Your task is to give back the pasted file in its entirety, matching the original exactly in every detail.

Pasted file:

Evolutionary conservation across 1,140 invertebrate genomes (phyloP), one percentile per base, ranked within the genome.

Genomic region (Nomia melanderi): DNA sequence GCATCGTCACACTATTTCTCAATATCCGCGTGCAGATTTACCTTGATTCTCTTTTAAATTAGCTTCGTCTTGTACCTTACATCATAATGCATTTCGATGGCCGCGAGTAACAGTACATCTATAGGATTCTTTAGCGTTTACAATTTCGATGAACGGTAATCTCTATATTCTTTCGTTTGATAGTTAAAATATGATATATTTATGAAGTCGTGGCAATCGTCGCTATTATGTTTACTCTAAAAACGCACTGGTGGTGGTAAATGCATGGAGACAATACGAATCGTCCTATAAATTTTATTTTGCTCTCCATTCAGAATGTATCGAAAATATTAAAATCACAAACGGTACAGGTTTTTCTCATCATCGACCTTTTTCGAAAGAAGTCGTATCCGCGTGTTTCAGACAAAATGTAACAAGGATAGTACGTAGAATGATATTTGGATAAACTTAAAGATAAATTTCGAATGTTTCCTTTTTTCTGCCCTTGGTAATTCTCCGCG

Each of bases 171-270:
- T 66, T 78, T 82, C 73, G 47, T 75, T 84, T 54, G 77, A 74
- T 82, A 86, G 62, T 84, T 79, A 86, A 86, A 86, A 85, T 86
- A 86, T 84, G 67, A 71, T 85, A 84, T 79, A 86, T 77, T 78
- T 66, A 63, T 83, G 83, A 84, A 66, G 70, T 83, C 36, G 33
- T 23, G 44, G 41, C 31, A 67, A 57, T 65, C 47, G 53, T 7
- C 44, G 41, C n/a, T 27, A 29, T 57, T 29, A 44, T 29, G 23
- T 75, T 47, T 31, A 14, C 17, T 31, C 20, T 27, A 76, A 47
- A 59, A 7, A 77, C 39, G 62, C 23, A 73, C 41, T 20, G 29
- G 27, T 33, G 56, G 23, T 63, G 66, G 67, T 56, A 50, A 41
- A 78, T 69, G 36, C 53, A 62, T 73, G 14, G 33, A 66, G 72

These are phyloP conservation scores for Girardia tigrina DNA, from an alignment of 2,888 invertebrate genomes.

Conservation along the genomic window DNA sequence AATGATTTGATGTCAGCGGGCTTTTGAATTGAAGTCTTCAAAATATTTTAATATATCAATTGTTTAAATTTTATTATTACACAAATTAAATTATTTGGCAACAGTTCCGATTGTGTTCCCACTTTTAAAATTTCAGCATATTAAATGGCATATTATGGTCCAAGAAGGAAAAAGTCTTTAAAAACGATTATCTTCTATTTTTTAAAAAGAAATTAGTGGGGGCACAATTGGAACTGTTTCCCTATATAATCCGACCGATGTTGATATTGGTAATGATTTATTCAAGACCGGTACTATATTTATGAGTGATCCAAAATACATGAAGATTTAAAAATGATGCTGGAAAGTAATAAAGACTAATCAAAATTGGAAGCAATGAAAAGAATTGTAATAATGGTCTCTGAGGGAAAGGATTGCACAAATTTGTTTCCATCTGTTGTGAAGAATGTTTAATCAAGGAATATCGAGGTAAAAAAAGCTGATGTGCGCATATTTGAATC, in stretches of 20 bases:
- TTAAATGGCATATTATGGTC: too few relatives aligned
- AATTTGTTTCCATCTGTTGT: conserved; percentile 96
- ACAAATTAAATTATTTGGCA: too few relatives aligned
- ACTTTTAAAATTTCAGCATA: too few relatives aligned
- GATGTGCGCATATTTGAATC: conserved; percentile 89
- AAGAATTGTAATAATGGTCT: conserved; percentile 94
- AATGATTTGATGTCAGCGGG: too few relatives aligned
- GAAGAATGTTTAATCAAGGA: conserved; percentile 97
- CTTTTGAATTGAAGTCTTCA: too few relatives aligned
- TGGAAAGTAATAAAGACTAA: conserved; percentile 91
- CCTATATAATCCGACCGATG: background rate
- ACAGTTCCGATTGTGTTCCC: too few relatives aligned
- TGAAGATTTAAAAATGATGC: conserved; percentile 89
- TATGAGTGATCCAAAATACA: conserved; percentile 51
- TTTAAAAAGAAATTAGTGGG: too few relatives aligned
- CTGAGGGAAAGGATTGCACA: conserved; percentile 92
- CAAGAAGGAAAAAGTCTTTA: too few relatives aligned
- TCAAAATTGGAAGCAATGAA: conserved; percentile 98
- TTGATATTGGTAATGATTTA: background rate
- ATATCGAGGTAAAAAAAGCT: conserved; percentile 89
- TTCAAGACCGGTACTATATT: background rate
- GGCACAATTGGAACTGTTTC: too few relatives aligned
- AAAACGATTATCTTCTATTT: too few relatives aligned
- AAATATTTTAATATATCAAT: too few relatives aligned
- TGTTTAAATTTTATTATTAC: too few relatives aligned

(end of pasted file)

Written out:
Evolutionary conservation across 1,140 invertebrate genomes (phyloP), one percentile per base, ranked within the genome.

Genomic region (Nomia melanderi): DNA sequence GCATCGTCACACTATTTCTCAATATCCGCGTGCAGATTTACCTTGATTCTCTTTTAAATTAGCTTCGTCTTGTACCTTACATCATAATGCATTTCGATGGCCGCGAGTAACAGTACATCTATAGGATTCTTTAGCGTTTACAATTTCGATGAACGGTAATCTCTATATTCTTTCGTTTGATAGTTAAAATATGATATATTTATGAAGTCGTGGCAATCGTCGCTATTATGTTTACTCTAAAAACGCACTGGTGGTGGTAAATGCATGGAGACAATACGAATCGTCCTATAAATTTTATTTTGCTCTCCATTCAGAATGTATCGAAAATATTAAAATCACAAACGGTACAGGTTTTTCTCATCATCGACCTTTTTCGAAAGAAGTCGTATCCGCGTGTTTCAGACAAAATGTAACAAGGATAGTACGTAGAATGATATTTGGATAAACTTAAAGATAAATTTCGAATGTTTCCTTTTTTCTGCCCTTGGTAATTCTCCGCG

Each of bases 171-270:
- T 66, T 78, T 82, C 73, G 47, T 75, T 84, T 54, G 77, A 74
- T 82, A 86, G 62, T 84, T 79, A 86, A 86, A 86, A 85, T 86
- A 86, T 84, G 67, A 71, T 85, A 84, T 79, A 86, T 77, T 78
- T 66, A 63, T 83, G 83, A 84, A 66, G 70, T 83, C 36, G 33
- T 23, G 44, G 41, C 31, A 67, A 57, T 65, C 47, G 53, T 7
- C 44, G 41, C n/a, T 27, A 29, T 57, T 29, A 44, T 29, G 23
- T 75, T 47, T 31, A 14, C 17, T 31, C 20, T 27, A 76, A 47
- A 59, A 7, A 77, C 39, G 62, C 23, A 73, C 41, T 20, G 29
- G 27, T 33, G 56, G 23, T 63, G 66, G 67, T 56, A 50, A 41
- A 78, T 69, G 36, C 53, A 62, T 73, G 14, G 33, A 66, G 72

These are phyloP conservation scores for Girardia tigrina DNA, from an alignment of 2,888 invertebrate genomes.

Conservation along the genomic window DNA sequence AATGATTTGATGTCAGCGGGCTTTTGAATTGAAGTCTTCAAAATATTTTAATATATCAATTGTTTAAATTTTATTATTACACAAATTAAATTATTTGGCAACAGTTCCGATTGTGTTCCCACTTTTAAAATTTCAGCATATTAAATGGCATATTATGGTCCAAGAAGGAAAAAGTCTTTAAAAACGATTATCTTCTATTTTTTAAAAAGAAATTAGTGGGGGCACAATTGGAACTGTTTCCCTATATAATCCGACCGATGTTGATATTGGTAATGATTTATTCAAGACCGGTACTATATTTATGAGTGATCCAAAATACATGAAGATTTAAAAATGATGCTGGAAAGTAATAAAGACTAATCAAAATTGGAAGCAATGAAAAGAATTGTAATAATGGTCTCTGAGGGAAAGGATTGCACAAATTTGTTTCCATCTGTTGTGAAGAATGTTTAATCAAGGAATATCGAGGTAAAAAAAGCTGATGTGCGCATATTTGAATC, in stretches of 20 bases:
- TTAAATGGCATATTATGGTC: too few relatives aligned
- AATTTGTTTCCATCTGTTGT: conserved; percentile 96
- ACAAATTAAATTATTTGGCA: too few relatives aligned
- ACTTTTAAAATTTCAGCATA: too few relatives aligned
- GATGTGCGCATATTTGAATC: conserved; percentile 89
- AAGAATTGTAATAATGGTCT: conserved; percentile 94
- AATGATTTGATGTCAGCGGG: too few relatives aligned
- GAAGAATGTTTAATCAAGGA: conserved; percentile 97
- CTTTTGAATTGAAGTCTTCA: too few relatives aligned
- TGGAAAGTAATAAAGACTAA: conserved; percentile 91
- CCTATATAATCCGACCGATG: background rate
- ACAGTTCCGATTGTGTTCCC: too few relatives aligned
- TGAAGATTTAAAAATGATGC: conserved; percentile 89
- TATGAGTGATCCAAAATACA: conserved; percentile 51
- TTTAAAAAGAAATTAGTGGG: too few relatives aligned
- CTGAGGGAAAGGATTGCACA: conserved; percentile 92
- CAAGAAGGAAAAAGTCTTTA: too few relatives aligned
- TCAAAATTGGAAGCAATGAA: conserved; percentile 98
- TTGATATTGGTAATGATTTA: background rate
- ATATCGAGGTAAAAAAAGCT: conserved; percentile 89
- TTCAAGACCGGTACTATATT: background rate
- GGCACAATTGGAACTGTTTC: too few relatives aligned
- AAAACGATTATCTTCTATTT: too few relatives aligned
- AAATATTTTAATATATCAAT: too few relatives aligned
- TGTTTAAATTTTATTATTAC: too few relatives aligned